The ruling in the case Roe v. Wade of 1973 issued by the Supreme Court of the USA, considered abortion as a protected right without any legislation, and implied the imposition of abortionon request and without alleging cause in all states. Since then, more than 65 million abortions have been performed.
The sentence was based on two serious errors:
The existence of the fetus was denied, alleging unfounded data on the origin of life. In this way, the real conflict between the surrogate mother and the scientifically verified life of the unborn child was avoided, which is why the sentence erroneously established a conflict between the individual and the public power, which turned abortion into a fundamental right of the individual.
The case was based on a lie, as Norma McCorvey (using the pseudonym “Jane Roe”) recognized and was proven over time. She invented that she had been raped by a group of gang members. As a result, she became pregnant and demanded an abortion. Actually the father of her baby was a person she knew and loved, as she admitted fourteen years later (1987). Norma McCorvey never spoke before the judge, she never testified, nor was she present at any of the hearings in her case, limiting herself to signing what her lawyers gave her.
Subsequently, Planned Parenthood v. Casey ruling of 1992, further strengthened abortion as a fundamental right, judicially imposed by confirming the doctrine of Roe v. Wade, although it allowed states to regulate access to abortion.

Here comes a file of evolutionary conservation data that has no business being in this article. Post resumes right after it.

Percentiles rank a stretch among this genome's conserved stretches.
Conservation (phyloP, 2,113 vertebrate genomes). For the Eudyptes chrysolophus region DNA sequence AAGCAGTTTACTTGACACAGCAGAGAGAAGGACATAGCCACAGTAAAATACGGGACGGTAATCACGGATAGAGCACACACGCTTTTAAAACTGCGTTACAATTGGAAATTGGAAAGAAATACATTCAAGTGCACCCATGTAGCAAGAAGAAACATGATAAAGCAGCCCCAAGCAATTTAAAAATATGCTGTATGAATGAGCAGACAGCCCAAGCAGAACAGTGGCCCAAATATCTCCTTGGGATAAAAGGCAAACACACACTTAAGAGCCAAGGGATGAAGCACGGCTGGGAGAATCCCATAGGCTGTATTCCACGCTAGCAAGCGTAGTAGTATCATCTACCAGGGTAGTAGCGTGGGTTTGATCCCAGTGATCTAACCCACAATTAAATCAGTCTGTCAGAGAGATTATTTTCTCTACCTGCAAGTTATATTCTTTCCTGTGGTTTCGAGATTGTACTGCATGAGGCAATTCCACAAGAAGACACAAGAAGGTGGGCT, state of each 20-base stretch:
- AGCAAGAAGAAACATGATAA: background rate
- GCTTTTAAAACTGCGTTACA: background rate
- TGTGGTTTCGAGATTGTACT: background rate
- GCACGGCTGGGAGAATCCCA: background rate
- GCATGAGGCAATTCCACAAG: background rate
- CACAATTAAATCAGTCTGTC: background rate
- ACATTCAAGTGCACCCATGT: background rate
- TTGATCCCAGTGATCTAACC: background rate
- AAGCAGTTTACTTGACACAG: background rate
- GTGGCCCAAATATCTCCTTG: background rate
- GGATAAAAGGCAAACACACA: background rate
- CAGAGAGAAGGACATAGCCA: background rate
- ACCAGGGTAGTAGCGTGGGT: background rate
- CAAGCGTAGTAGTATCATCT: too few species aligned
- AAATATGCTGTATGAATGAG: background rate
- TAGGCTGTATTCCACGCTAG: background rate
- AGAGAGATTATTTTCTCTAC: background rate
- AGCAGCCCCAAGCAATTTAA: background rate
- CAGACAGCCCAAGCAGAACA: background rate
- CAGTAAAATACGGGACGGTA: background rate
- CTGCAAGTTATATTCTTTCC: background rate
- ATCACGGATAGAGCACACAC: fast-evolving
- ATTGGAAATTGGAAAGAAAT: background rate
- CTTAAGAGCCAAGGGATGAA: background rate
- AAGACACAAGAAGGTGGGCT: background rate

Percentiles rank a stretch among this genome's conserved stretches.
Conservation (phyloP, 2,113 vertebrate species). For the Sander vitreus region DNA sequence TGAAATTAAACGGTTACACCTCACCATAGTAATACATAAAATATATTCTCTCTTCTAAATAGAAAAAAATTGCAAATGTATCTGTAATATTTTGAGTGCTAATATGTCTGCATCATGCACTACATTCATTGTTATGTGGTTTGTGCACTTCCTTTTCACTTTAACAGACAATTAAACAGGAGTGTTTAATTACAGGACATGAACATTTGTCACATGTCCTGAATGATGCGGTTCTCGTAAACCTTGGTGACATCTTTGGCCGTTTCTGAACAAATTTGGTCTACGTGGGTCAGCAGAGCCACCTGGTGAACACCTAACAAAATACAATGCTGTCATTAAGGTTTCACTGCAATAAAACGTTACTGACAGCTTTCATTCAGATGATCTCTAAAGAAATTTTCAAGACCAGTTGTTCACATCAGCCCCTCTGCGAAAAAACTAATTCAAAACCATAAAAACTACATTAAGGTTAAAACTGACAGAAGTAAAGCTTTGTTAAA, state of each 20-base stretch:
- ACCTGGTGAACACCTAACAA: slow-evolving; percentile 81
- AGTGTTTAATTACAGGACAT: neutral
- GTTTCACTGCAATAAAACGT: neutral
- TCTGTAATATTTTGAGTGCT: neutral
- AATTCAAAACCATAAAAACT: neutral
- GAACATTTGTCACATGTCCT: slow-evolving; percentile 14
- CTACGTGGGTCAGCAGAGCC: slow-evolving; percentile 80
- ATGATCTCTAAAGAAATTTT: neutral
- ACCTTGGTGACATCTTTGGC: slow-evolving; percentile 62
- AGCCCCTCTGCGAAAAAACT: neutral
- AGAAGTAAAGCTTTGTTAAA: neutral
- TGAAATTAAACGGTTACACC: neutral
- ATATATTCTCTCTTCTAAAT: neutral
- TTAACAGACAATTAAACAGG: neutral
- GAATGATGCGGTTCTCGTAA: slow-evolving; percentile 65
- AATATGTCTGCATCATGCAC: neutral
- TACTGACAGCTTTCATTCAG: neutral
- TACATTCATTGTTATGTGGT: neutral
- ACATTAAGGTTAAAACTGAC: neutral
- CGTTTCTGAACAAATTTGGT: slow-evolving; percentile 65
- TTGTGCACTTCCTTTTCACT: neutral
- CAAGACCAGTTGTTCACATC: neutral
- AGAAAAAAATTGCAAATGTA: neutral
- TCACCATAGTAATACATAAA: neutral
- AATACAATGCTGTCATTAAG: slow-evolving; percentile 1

Now, the U.S. Supreme Court, in the “Dobbs v. Jackson Women’s Health Organization” ruling of June 24, 2022, upholds a 2018 Mississippi law. It prohibits abortions after 15 weeks of pregnancy, except in a medical emergency or in the case of a severe fetal abnormality.
It argues that abortion poses a profound moral issue, that the Constitution does not prohibit state citizens from regulating or prohibiting abortion, and that the Roe v. Wade and Casey rulings upheld that authority. Now those sentences are overruled and authority is returned to the people and their elected representatives.
Consequently, in the absence of rulings that granted abortion the character of a fundamental right (Roe v. Wade and Planned Parenthood v. Casey), from now on, each of the fifty states that make up the United States of America will have the authority to legislate on abortion or even ban it.
At least 26 states (Missouri, Wisconsin, Utah, Kentucky, Louisiana, Louisiana, South Dakota, Oklahoma, Arkansas, Alabama, etc.) are expected to ban abortion, while 24 states (California, Colorado, Connecticut, Delaware, Hawaii, Illinois, Maryland, New Jersey, New York, etc.) will maintain it with almost no restrictions, as had been the case.